What is a Computer Virus?
A virus is a computer program that is loaded onto your computer maliciously, usually without your knowledge or consent. Once your computer is infected, it may begin to behave badly. For example, your computer may crash, files may become deleted or modified, personal information such as credit card numbers could be stolen, or your computer could be used to send mass mailings or access other machines.
How do I know if I have a virus?
Just like their biological counterparts, computer viruses often have associated symptoms. For example, if your computer is running slower than usual, freezing, or displaying error messages, it may have a virus.
How did I get this horrible virus on my computer?
The most common ways that a computer can become infected by a virus are as follows:
- Using the Internet without having the latest updates installed for your operating system.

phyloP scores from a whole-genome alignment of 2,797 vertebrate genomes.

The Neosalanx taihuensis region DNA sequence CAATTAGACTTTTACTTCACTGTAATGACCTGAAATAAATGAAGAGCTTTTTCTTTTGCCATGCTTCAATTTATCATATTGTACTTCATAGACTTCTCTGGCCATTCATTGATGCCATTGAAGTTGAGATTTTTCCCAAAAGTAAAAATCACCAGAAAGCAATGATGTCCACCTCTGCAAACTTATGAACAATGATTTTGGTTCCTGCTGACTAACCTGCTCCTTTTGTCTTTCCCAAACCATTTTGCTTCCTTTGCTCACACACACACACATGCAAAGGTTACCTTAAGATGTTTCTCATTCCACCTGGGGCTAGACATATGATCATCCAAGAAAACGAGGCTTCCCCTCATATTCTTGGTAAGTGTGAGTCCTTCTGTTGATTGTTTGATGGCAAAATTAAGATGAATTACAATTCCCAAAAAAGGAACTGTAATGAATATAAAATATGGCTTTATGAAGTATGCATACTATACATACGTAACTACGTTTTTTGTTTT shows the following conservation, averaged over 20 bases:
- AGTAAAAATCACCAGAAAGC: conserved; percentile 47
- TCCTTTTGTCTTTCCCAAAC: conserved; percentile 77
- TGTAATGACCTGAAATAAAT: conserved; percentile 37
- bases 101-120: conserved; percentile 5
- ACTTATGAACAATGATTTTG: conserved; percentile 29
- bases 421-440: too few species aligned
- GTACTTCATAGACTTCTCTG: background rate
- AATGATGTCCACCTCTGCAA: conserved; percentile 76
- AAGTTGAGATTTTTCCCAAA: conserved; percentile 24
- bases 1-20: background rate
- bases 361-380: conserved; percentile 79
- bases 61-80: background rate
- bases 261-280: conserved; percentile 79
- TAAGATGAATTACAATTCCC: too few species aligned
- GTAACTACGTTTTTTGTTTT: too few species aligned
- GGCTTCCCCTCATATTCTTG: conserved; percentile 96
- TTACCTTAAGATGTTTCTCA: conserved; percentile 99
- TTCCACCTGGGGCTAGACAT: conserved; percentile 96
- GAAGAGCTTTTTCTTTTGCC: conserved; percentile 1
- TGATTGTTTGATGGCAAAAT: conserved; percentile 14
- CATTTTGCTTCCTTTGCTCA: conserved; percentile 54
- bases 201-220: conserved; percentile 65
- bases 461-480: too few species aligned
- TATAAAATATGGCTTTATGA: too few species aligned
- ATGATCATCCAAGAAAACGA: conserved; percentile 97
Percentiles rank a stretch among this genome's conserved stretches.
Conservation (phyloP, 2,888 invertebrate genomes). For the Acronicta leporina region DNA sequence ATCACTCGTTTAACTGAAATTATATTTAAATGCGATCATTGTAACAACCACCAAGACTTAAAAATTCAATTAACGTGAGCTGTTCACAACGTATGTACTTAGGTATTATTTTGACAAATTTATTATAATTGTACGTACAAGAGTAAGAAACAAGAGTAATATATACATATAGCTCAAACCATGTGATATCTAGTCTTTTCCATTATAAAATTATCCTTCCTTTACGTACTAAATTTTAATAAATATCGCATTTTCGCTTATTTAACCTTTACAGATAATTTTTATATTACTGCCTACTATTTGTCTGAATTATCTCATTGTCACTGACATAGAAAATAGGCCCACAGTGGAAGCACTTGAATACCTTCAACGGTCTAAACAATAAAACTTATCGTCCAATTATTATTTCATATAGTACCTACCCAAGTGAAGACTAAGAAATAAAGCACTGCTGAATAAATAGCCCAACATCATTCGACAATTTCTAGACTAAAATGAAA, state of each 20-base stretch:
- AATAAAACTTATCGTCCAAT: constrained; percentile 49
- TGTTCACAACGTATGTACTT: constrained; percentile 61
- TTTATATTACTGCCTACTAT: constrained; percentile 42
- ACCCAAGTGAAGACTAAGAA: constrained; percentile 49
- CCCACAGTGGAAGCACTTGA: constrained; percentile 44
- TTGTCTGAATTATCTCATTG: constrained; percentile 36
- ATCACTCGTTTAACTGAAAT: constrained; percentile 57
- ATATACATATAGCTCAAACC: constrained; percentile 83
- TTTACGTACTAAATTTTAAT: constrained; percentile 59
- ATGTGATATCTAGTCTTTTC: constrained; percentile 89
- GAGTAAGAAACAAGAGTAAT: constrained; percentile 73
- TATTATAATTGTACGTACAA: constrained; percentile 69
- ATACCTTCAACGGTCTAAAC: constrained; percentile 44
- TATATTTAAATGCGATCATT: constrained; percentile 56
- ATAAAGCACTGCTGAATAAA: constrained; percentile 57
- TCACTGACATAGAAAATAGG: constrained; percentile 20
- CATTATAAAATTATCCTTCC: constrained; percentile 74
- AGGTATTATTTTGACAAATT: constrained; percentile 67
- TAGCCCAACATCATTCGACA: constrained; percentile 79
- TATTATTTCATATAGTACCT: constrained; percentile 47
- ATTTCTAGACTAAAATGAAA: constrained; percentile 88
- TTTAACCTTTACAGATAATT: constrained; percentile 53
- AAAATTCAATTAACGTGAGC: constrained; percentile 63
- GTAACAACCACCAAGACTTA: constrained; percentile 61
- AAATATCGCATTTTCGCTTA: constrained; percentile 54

- Using the Internet without having a working firewall.
- Opening email attachments that you were not expecting.
- Visiting unreliable Web sites.
How do I get rid of the virus?
Many viruses can be treated with antivirus software. You should use the software to scan for viruses regularly, so that your computer can catch and delete any virus before it does damage. As viruses are constantly changing and adapting, you should update your antivirus software regularly. You can also avail of the UW Computer Vet program, a free, help-desk service offered to UW students, faculty and staff to assist with computing problems including operating system updates, anti-virus installation and updates, and infected computers blocked from UW network access. Help is available at the Catalyst Computing Commons in Odegaard Undergraduate Library and Mary Gates Hall.